“Out of the three key asset classes — stocks, bonds and cash — historically, cash has offered the poorest returns,” Mr Moti says.
“Over the long term, returns from cash barely keep up with inflation in most economies. To make your first million and build wealth, you need to invest and stocks have historically delivered the best returns.”
Many people invest money to save for retirement and it is done through vehicles such as pensions or investment accounts, Mr Connor says.
“Ninety per cent of returns come from diversification, so ensure your money is spread across all major asset classes and try to be in a diversified global portfolio,” he says.
It is also very important to periodically rebalance your investment portfolio, Mr McCulloch says.
“The risk assets will normally increase quicker and therefore the percentage you hold will increase, which increases your risk exposure,” he says.
“It is good to take the asset allocation back in line with your risk tolerance and to effectively lock in some gains that you have seen.”
Invest in rental property
Purchasing a rental property is a common way for an individual to generate an income stream, Mr Connor says.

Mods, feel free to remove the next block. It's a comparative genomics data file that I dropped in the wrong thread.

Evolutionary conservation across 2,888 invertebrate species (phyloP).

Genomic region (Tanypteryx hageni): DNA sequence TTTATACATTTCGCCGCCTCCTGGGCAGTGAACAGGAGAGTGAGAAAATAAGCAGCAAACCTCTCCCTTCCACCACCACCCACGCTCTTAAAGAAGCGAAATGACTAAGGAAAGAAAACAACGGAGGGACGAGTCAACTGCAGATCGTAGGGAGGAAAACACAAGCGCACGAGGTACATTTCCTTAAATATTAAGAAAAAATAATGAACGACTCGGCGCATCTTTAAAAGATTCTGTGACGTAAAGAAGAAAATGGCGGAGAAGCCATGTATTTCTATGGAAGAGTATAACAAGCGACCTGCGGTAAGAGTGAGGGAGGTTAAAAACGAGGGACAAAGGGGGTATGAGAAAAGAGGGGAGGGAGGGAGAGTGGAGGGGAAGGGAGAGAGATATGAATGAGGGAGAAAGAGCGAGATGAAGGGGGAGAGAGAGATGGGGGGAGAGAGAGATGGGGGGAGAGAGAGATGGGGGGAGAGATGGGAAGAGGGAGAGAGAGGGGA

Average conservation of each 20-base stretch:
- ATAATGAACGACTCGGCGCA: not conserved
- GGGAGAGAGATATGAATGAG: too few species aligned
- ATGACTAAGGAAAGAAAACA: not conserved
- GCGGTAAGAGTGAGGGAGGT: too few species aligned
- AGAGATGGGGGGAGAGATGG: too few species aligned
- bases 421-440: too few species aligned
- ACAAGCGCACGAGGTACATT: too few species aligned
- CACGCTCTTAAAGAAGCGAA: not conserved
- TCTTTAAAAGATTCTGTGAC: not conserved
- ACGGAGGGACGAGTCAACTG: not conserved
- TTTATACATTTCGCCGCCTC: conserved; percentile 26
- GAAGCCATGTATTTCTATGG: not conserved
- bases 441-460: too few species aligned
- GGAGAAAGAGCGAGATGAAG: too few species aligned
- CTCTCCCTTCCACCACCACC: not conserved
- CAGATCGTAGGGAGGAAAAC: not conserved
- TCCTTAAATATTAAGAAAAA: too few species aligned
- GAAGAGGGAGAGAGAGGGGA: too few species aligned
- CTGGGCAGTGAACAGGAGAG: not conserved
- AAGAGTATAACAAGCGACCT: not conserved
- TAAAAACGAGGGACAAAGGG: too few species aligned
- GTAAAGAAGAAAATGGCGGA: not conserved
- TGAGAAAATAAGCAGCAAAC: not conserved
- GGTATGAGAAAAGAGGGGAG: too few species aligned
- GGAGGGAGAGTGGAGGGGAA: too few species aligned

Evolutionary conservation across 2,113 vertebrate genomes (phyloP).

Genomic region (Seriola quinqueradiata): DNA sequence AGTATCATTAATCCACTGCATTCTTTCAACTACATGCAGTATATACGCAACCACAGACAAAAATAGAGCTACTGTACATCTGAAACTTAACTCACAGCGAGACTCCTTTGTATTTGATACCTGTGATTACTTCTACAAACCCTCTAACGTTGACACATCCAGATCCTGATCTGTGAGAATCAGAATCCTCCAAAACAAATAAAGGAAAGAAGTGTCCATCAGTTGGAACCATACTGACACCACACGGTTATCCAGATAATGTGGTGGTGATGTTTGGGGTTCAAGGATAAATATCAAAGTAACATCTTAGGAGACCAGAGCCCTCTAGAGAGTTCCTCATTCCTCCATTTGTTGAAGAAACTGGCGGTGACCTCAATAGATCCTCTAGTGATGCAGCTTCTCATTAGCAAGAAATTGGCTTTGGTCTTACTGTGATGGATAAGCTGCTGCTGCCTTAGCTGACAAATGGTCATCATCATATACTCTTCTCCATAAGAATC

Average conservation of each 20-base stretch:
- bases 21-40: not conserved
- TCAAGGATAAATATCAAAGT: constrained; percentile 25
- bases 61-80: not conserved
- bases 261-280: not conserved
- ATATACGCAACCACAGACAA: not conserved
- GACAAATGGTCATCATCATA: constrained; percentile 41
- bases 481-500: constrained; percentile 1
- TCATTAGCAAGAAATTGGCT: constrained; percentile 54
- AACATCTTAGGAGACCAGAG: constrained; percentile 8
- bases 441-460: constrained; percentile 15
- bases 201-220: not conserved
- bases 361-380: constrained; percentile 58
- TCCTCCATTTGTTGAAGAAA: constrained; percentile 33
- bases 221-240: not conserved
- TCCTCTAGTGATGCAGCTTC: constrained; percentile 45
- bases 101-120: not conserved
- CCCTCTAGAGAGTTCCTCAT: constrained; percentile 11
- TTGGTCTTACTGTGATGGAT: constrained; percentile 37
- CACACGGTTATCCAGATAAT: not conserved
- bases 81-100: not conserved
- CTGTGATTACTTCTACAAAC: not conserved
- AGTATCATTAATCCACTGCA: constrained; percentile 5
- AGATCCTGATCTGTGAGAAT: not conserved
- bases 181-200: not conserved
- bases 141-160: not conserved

It is similar to investing in that you take a sum of money to buy the property and the unit then returns a cash flow in the form of rent.
Save enough to make a down payment on a rental property with a strong positive cash flow, Mr Moti says. This means that after you pay the bills, there is money left over to go into your bank account.
Over time, your tenant will pay off the mortgage and you will own the property outright. You will also be able to benefit from capital appreciation on the asset value, he says.
“You will have expenses related to this that are different from investing, such as a mortgage, utilities, property taxes, among others, which must be taken into consideration when calculating a return on rental property,” Mr Connor says.
“Timing and location play a huge part in an investment property’s success, so it’s always worth speaking to an expert.”
Build your career
A good job is your best starting point towards building your first million dollars, Mr Moti says.
Invest time in your career and master your craft. Once you are good at something, you will attract the right opportunities within your specialisation, which will lead to quick progression and help you make your first million dollars, he says.
“Choose a high-income skill that helps businesses bring in revenue, such as marketing or sales,” Mr Moti suggests.
“You can learn them relatively quickly and they’re transferable across many industries. Once you make enough money, you can then scale and invest your profits.”
Develop several streams of income
Diversify your businesses and investments into various, non-correlated sources of residual income so that you’re never reliant on any one source, Mr Connor says.
If you build a portfolio of non-correlated streams of income and your risk is reduced, it makes your wealth more stable and secure, he says.
“There is a lot of content to read about how the average millionaire has seven streams of income,” he says.